As important as increasing the grants and improving buy back is selling them properly. Emphasis should be put on giving money back to the consumer and making them independent of big suppliers. Gordon’s too dull to do this well, so he’d have to hope he could find a minister who could do it for him. The Tories have already figured out that this is a good sell, with proposals for feeding landfill savings back to households that recycle more. Their ideas about modifying the tax on petrol are based on a similar idea but seem half baked at best.

    Of course, per kilowatt generated and ton of CO2 saved an increase in the scope and size of grants for microgeneration will be far more expensive than offshore wind or any other scheme. But no-one ever seems to think about where this money will go. The workers who install photovoltaics, groundsource pipes etc. will all be based in Britain. With a bit of encouragement the companies creating the equipment could all be British as well. They’ll all pay tax on their increased income, and boost the economy with their spending, as will the households now with extra cash from the electricity they’re saving and generating.

    Of course the main reason a scheme like this won’t go ahead is because it will do the one thing all politicians are terrified of- it will allow the electorate to become less dependent on the state and the big businesses that pay for all the lobbying.

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  • Energy independence begins at home

    Gordon Brown has announced a £100billion renewable energy plan. The Daily Mail and its readers have reacted as you’d expect, ignoring the boost to the economy from all the jobs created and the opportunities through grants to go energy independent.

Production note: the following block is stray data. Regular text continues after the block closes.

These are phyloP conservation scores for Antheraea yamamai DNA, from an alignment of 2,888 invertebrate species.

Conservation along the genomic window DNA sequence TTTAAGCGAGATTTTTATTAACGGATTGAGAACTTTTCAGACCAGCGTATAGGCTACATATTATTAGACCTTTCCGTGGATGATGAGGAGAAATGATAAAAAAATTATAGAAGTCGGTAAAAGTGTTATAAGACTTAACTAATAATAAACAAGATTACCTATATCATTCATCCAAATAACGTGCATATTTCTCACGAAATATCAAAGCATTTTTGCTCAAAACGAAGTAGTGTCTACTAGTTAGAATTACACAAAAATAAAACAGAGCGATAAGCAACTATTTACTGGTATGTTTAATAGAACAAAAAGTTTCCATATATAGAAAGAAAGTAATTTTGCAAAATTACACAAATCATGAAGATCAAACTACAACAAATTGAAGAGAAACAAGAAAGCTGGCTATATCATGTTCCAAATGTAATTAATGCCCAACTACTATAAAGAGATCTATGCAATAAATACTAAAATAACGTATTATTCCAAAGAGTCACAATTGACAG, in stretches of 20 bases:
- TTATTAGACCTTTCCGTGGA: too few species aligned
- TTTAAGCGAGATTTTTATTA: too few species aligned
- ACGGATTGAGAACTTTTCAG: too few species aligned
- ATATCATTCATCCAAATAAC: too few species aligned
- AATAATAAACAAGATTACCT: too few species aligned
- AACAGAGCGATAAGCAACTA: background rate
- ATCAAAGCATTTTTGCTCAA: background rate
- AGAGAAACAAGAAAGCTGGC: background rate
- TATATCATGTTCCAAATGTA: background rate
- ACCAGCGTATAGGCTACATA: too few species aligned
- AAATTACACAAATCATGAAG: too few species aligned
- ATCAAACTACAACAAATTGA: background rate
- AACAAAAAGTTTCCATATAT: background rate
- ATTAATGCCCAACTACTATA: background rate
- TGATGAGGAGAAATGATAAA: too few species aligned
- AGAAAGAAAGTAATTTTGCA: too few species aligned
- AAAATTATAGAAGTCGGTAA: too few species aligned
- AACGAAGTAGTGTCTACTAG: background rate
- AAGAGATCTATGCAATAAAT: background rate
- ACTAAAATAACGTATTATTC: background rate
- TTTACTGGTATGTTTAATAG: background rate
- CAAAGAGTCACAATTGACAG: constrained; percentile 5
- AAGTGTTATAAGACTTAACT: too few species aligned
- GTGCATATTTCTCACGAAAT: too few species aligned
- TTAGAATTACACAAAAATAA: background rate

So, those of you who can, I’d recommend stealing a jump on the whingers and using their tax money to go off grid. When I researched grants for solar panels last month I found that the existing scheme had been phased out, which was annoying. I’m now willing to give Brown the benefit of the doubt and hope this was because they were gearing up to a new and improved scheme. It isn’t easy. I’m not as obnoxiously and knee-jerkingly anti Brown/New Labour as the Mail’s readers, but past performance does mark the Government as untrustworthy.

    The schemes for householders will be announced later this Summer. I’ll be looking out for them and will try to do some number crunching on them when they arrive.

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  • Hello, Gordon here

    If Gordon Brown phoned me I’d have a few suggestions for him. And not the calls to resign, which he must hear all the time. For a start he could can his predecessor’s plans for nuclear power and spend the money on expanding grants for energy saving schemes and installing solar equipment (and wind power, but not for people in built up areas where it’s not really effective). Rejig the benefits system so that claimants who get part time jobs are rewarded rather than punished. Give extra bonuses to companies that make biodiesel from recycled cooking oils and punish those that use palm oil.